The rest of the story…
Seldom do I get feedback from readers who go to the trouble of researching my subject and adding to the story. This happened at least once in 2019 when fellow journalist Phyllis Johnson scanned through back copies of the Daily Chronicle from 1926 to find out if my father and his high school buddy Ivan Keene ever reached Los Angeles (my Nov. 29 column).
I had only known that they got as far as Texas on their planned trip to the west coast. She found three other articles later in 1926.
One from Oct. 22 said that they had reached Midford, Nebraska, where they planned to visit my father’s aunt Clara (Cooper) Shank. Next an article on Dec. 24, reported they returned home Christmas Eve from Amarillo, Texas, after spending time working in Texas.
They never made it the rest of the way to their planned destination.
For those who knew Keene, the paper reported on June 24, 1927, that he married Eula Schermerhorn of Evanston. I knew Eula as a child as she taught in schools in and around Waterman with my mother.
Since this is the last column of 2019, I wanted to mention any omissions or corrections from this year – only two so far. DeKalb County History Center executive director Michelle Donahoe emailed me that Wally Thurow did not donate his bike to the Joiner History Room. The Sycamore Lions Club had taken possession of it and donated it to the Sycamore History Museum. In my column about Kate Rogers Maximena naming Peace Road, I did not include her current job. She is a nurse at the Indiana Veterans’ Home, still caring for veterans as she did while a medic in Iraq and elsewhere.
I also must give credit to DeKalb County Historian Sue Breese and the the Joiner History Room volunteers for answering many of my queries about facts or subjects I was pursuing to make the column as accurate as possible. Then my old friend DeKalb historian Steve Bigolin is always ready with answers whenever I call him – which has happened many times over the 12 years (off and on) I have been writing DeKalb County Life.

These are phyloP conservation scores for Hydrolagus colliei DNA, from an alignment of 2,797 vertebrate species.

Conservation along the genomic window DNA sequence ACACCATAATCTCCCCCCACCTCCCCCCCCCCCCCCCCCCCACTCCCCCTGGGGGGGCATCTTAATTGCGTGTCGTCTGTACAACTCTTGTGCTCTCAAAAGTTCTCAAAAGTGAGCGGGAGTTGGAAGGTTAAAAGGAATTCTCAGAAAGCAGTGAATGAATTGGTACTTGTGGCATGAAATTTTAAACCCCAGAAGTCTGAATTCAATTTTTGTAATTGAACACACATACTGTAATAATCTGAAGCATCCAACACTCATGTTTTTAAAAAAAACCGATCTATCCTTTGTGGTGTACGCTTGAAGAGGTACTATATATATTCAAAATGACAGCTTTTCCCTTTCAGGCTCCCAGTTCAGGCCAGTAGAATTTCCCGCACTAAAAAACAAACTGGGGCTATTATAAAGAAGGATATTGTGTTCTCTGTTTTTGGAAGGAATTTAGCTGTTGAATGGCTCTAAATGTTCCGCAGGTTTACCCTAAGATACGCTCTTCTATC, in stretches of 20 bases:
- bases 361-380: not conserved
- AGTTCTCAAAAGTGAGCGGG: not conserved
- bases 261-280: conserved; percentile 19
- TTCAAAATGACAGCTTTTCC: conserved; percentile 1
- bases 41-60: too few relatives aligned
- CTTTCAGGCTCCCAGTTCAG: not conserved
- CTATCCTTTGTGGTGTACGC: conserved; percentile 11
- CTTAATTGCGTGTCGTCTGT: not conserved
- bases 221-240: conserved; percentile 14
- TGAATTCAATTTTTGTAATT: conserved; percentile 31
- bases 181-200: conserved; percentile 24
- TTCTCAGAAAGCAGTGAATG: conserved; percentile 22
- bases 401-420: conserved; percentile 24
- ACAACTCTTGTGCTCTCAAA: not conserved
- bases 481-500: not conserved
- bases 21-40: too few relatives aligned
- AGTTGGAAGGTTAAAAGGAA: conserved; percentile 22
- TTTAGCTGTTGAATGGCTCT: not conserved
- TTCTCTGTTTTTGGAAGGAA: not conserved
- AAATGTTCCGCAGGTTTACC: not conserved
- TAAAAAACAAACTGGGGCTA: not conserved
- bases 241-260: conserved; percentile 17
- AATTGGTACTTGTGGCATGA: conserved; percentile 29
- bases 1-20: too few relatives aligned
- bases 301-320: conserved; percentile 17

I can’t begin to name all the people who have either seen or called me to suggest great column ideas, many of which I found to be interesting stories. I actually have three left over from this year I will be pursuing in the coming months: one on corncribs, another on the Haish gym and the third on a veterans memorial park in Somonauk. That leaves 49 weeks open for more ideas and suggestions so please contact me if you have something of interest to share. I don’t always follow up on every tip, but appreciate hearing from people.
It has been a rewarding and heartwarming experience visiting people in all parts of the county, sitting around their kitchen or dining room table to collect stories, perusing family albums or mementos of their lives. As one writer said many years ago: Every person alive today has a story to tell, it just needs harvesting by a story teller.
Happy New Year. I will be one year older when this column runs on Friday, so the new year is really a fresh start for me every January.